Breakthrough in 3D Printing: Unsupported Ceramic

In a significant advance in the field of 3D printing, a team of scientists from Jiangnan University in China has developed an innovative technique that allows ceramics to be printed in air without the need for support structures. This development could revolutionize the manufacture of ceramic parts, allowing the creation of shapes that were previously impossible with traditional 3D printing techniques.

Ceramics in Engineering

Ceramic is a commonly used material in the fields of electronics, mechanical engineering, and aerospace due to its structural integrity. They are wear resistant and have great resistance to high temperatures. However, due to their brittleness and hardness, the design and fabrication of certain ceramic parts can be challenging.

The Problem of Traditional 3D Printing

In traditional ceramic 3D printing, additional support structures are often needed to prevent unsupported parts from collapsing. This extra skeleton not only affects the efficiency of printing, but also raises issues related to the removal of these supports.

The Solution: 3D Printing without Support

To address these issues, Professor Liu Ren and his team at Jiangnan University, China, developed a new printing paste and better curing technique that ensures the material solidifies quickly. With this, 3D printing for ceramics becomes more efficient and eliminates the need for support structures.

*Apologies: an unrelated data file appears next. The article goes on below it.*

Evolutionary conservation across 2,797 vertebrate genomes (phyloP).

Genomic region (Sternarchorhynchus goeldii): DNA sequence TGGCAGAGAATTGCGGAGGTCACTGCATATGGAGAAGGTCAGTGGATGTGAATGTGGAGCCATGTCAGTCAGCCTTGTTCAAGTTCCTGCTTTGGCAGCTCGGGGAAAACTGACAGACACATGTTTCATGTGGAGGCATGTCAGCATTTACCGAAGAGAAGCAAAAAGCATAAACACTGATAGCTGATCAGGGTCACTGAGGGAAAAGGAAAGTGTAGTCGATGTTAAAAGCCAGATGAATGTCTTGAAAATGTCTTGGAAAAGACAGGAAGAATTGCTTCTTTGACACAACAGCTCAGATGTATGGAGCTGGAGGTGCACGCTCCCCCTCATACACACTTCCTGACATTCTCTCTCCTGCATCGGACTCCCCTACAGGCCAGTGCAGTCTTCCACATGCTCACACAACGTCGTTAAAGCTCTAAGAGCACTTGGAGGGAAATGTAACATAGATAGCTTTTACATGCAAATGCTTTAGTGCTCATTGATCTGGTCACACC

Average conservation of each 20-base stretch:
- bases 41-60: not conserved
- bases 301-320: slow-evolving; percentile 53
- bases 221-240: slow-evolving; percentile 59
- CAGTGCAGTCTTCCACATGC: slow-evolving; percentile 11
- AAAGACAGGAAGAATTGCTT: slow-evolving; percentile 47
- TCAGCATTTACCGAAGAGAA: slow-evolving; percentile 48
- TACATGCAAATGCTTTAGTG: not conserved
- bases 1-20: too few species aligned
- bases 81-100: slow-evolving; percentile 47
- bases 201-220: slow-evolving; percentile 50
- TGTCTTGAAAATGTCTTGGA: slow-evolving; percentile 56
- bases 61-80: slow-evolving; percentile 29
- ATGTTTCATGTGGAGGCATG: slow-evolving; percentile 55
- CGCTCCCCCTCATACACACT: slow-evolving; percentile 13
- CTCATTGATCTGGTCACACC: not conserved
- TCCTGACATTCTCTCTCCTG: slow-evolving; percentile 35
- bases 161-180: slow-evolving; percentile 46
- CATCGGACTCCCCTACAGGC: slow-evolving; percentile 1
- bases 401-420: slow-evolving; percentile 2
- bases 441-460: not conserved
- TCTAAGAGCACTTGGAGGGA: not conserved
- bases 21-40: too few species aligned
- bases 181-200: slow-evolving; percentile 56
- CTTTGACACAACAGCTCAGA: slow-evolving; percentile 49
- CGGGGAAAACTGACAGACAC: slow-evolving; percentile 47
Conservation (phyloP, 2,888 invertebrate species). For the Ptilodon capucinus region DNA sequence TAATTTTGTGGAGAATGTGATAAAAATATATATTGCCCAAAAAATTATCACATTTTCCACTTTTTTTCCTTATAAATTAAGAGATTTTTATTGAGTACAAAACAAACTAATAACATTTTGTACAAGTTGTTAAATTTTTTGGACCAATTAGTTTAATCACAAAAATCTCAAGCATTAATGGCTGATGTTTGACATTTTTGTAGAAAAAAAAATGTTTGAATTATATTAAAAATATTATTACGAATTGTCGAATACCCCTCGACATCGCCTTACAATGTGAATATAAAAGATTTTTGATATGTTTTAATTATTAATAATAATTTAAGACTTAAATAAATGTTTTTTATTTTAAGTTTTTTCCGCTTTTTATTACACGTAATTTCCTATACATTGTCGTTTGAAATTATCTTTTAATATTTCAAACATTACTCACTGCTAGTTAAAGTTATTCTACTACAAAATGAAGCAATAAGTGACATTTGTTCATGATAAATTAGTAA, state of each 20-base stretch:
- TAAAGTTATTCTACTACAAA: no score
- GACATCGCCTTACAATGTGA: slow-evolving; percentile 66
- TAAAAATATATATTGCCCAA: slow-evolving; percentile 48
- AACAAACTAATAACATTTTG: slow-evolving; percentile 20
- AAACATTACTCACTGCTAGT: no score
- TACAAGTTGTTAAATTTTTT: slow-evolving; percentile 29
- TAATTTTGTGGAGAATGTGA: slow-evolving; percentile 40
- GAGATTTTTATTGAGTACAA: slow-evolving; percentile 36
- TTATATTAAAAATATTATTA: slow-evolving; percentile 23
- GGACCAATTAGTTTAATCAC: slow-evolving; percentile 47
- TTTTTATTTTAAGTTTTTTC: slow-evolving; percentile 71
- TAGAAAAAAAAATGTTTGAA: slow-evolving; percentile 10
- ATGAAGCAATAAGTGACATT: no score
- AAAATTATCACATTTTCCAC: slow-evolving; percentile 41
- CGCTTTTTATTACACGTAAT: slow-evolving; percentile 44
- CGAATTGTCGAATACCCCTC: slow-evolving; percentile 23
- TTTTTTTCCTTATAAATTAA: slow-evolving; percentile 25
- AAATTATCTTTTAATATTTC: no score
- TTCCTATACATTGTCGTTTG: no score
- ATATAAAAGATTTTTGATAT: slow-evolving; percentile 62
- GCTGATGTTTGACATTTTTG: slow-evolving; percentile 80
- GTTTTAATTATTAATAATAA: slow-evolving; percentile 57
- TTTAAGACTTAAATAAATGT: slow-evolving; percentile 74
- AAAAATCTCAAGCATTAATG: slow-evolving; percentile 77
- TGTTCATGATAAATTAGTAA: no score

Professor Liu Ren’s new paste is a photosensitive ceramic suspension that quickly strengthens and solidifies when exposed to near-infrared (NIR) light. “Printed curves can extend freely in space without support. The printing process is smooth and continuous, without the need for heating or cooling,” Liu said in the journal Nature Communications.

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They showed that NIR light is capable of achieving a better effect than the popular UV light. They were also able to print mixed ceramics using additives such as red iron, green chromium, or yttria-stabilized zirconia. These helped to standardize the sintering temperatures of ceramics that have different properties.

This breakthrough in supportless ceramic 3D printing is a major milestone in ceramic manufacturing. It not only improves printing efficiency, but also opens up new possibilities for ceramic part design and manufacturing. As technology advances, it’s exciting to imagine what other innovations might come in the future.

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